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The Actuary The magazine of the Institute & Faculty of Actuaries
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Arts: Gatz gets them going

Richard Elliott looks forward to a long day at the office as F. Scott Fitzgerald’s masterpiece transfers to the stage

02 MAY 2012 | RICHARD ELLIOTT


Rather than emptying theatres, the spoken text of the The Great Gatsby is filling them
Thirty years ago, the brilliant Andy Kaufman used to empty theatres with a stunt outrageous in its simplicity. In response to hecklers who demanded he perform as Latka, his character from hit US sitcom Taxi, Kaufman would announce that, as a special treat, he was going to read for the audience a celebrated work of American literature.

He would then proceed to read F. Scott Fitzgerald’s The Great Gatsby, page by page. When he tried this stunt on Saturday Night Live (the footage is on YouTube), the crowd grew increasingly irate, and so Kaufman offered an alternative: he would play them a record. The record, of course, merely picked up where he had left off: “Only Gatsby, the man who gives his name to this book…”

Now, rather than emptying theatres, the spoken text of The Great Gatsby is filling them. Gatz, pictured above, arrives at the Noël Coward Theatre in London in June and features every word of Fitzgerald’s masterpiece. The show, from the New York theatre group Elevator Repair Service, begins with an office employee, played by Scott Shepherd, happening upon a copy of the novel, among the clutter on his desk.

He starts to read aloud from it. His colleagues hardly notice him at first, but slowly their actions and the story of the book merge.    

Gatz has had a troubled history. It has toured America and Europe since 2006, but legal disputes with the Fitzgerald estate meant that it was barred from the stages of New York and London. When it finally made it to Broadway in 2010, it opened to critical acclaim, with the New York Times hailing it as: “The most remarkable achievement in theatre not only of this year but also of this decade.”

Much has been made of the length of the show – spanning eight hours, the running time is six and a half with three intervals. If that hasn’t put you off, it’s not exactly cheap either. A decent seat will cost you £70-£80, expensive even by West End standards.

I missed the same company’s production of Hemingway’s The Sun Also Rises at the Edinburgh International Festival in 2010, so I’ve already obtained my ticket for Gatz.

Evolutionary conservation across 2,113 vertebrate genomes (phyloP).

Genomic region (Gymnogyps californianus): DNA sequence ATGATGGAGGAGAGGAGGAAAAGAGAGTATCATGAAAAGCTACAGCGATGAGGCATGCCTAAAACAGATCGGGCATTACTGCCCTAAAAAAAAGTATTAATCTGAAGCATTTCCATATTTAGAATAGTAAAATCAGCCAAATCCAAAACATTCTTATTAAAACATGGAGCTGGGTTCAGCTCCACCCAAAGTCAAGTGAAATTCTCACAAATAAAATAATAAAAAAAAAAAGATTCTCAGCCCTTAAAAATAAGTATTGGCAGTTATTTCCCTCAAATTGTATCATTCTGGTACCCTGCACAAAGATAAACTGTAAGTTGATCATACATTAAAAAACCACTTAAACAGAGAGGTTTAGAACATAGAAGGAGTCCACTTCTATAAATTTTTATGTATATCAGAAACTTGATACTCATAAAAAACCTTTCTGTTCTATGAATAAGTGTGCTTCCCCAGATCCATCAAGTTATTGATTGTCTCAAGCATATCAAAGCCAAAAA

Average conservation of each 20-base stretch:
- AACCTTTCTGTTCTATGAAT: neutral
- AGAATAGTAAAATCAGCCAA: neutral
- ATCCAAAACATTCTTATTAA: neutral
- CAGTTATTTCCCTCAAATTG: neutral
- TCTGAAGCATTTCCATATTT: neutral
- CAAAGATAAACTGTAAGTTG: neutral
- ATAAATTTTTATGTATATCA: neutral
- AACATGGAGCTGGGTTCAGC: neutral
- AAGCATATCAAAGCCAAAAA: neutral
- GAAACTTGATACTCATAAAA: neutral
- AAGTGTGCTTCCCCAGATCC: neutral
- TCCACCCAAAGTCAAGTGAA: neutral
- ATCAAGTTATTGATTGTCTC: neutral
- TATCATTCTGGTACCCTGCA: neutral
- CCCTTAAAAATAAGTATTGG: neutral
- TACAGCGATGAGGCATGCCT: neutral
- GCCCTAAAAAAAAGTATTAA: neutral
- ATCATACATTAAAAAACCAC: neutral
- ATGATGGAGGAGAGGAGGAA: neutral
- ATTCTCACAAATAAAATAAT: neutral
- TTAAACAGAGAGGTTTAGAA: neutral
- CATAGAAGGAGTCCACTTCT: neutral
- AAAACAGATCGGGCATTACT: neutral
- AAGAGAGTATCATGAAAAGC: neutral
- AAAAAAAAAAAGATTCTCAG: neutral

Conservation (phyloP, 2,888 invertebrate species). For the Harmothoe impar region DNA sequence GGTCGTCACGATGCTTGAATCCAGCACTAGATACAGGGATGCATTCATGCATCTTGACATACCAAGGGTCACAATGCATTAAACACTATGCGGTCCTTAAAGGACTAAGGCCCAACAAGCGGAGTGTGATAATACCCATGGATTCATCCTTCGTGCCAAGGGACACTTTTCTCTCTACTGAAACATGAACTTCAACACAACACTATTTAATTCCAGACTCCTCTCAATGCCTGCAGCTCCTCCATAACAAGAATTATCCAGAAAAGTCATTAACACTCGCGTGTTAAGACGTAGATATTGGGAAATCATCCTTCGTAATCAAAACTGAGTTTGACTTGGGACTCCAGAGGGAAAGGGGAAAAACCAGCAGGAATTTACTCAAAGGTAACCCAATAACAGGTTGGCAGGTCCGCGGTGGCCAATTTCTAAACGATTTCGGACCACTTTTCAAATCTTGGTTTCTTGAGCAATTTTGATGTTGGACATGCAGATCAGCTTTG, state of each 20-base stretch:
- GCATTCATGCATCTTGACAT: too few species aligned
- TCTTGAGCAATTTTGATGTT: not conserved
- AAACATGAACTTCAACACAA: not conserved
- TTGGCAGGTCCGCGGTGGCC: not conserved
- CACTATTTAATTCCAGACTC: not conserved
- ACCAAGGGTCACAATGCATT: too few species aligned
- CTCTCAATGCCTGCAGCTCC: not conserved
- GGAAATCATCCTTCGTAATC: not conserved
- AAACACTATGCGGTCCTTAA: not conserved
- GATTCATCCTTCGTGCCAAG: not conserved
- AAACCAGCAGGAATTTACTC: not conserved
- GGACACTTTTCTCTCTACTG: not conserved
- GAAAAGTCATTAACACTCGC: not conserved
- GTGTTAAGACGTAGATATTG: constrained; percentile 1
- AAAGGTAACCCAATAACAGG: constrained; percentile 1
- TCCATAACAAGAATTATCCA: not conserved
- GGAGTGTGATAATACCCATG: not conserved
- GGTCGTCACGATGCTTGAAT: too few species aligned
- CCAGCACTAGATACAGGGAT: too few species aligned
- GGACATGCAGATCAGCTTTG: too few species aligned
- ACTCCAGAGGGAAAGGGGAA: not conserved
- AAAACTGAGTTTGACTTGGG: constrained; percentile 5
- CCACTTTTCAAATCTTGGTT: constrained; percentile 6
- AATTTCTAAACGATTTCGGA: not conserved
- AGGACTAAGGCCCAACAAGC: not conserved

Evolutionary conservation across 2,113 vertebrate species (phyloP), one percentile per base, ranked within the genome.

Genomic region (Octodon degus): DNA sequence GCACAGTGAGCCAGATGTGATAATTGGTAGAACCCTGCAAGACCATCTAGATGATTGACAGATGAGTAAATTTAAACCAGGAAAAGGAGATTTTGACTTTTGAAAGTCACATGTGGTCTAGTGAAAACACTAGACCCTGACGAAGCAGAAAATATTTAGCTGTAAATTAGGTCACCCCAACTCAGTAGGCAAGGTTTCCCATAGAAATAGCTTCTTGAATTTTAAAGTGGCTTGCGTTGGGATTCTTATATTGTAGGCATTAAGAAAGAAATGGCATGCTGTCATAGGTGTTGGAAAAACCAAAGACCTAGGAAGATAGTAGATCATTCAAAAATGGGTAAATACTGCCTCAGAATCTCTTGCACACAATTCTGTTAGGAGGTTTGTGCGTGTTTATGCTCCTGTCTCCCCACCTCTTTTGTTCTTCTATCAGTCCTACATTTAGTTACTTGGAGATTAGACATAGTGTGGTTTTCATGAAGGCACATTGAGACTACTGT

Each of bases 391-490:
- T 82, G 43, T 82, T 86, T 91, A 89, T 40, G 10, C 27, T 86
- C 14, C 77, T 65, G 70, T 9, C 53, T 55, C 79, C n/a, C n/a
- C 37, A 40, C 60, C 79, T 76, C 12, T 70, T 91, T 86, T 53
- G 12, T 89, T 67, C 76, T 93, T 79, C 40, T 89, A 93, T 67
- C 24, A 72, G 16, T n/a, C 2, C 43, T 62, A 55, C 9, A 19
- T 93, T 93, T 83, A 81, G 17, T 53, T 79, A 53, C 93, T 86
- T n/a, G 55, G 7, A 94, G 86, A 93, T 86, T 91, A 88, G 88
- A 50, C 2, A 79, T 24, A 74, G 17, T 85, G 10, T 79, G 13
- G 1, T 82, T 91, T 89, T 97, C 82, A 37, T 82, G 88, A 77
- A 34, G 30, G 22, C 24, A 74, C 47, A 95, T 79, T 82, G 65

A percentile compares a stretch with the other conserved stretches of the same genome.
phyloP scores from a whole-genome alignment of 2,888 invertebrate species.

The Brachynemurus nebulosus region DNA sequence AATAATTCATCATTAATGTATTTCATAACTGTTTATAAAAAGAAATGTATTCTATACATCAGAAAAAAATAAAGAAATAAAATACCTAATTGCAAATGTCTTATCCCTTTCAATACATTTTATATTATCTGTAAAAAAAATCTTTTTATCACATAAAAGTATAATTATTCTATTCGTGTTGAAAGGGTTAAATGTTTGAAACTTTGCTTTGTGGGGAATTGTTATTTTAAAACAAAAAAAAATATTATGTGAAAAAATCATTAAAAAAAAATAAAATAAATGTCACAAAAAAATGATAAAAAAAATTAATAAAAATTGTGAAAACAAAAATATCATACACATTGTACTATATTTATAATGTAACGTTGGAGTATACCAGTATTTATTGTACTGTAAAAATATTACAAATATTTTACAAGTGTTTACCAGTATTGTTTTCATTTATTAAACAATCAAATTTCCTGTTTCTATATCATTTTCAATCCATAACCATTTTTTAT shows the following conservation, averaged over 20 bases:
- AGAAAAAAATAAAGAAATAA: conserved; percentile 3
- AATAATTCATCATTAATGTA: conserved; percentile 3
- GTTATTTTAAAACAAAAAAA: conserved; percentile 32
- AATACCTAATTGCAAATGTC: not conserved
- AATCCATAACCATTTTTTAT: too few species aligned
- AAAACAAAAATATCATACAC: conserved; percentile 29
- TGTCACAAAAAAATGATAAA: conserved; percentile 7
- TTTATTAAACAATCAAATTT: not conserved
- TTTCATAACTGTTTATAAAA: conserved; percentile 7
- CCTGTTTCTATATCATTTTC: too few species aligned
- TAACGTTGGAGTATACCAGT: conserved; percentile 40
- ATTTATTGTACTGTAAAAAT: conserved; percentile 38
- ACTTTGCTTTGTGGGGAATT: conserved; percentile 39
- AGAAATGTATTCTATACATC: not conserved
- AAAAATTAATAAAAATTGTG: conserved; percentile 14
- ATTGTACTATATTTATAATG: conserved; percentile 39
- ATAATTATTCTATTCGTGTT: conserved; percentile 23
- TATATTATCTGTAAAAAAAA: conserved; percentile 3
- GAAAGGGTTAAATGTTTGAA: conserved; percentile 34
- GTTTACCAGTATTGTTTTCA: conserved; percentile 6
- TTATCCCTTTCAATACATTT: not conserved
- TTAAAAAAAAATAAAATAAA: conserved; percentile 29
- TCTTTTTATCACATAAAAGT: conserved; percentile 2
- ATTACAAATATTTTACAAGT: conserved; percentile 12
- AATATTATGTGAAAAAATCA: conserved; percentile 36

If you are of the opinion that a novel is a novel and a play is a play, then perhaps you would prefer to see the Nica Burns-produced Long Day’s Journey into Night, which is in the West End until August. The famous last line of The Great Gatsby reads “So we beat on, boats against the current, borne back ceaselessly into the past”; it’s hard to think of a play more obsessed with the past and its repercussions than Eugene O’Neill’s masterpiece. Indeed, at one point, one of the characters exclaims: “The past is the present, isn’t it? It’s the future too.”

When O’Neill completed the play in 1942, he sealed it up and ordered that it not be published until 25 years after his death. Given the painfully unflattering portrait of a family closely resembling his own, it is little wonder the author sought to delay publication for a generation.
However, the play was published just three years later after his death in 1953. It was quickly acclaimed as his finest work and he was posthumously awarded the Pulitzer Prize in 1957.

I saw the play at the Theatre Royal in Glasgow earlier this year. As with so many modern productions, the set itself is a main attraction, a stunning recreation of the seaside home where the entire action of the piece occurs, its walls peppered with allusions – photos, framed newspaper cuttings, religious icons – to the past lives of its inhabitants.

The main draw for British audiences will be David Suchet, who gives an effortlessly commanding performance as the patriarch of the dysfunctional Tyrone family. But it is American actress Laurie Metcalf who steals the show playing the morphine-addicted mother, Mary. While all four main characters, James, Mary and their sons, Jamie and Edmund, ably played by Trevor White and Kyle Soller respectively, are on a downward trajectory, Mary’s descent into darkness is most affecting.

One final word of advice to anyone seeking out either of these classics this summer: leave time for a drink afterwards – you’re likely to need one.

– Gatz is at the Noël Coward Theatre from 8 June – 15 July 2012
– Long Day’s Journey into Night is at the Apollo Theatre until 18 August 2012


Richard Elliott is stepping down as arts editor of The Actuary. If you are interested in applying for the role, email the editor, Deepak Jobanputra, at editor@theactuary.com

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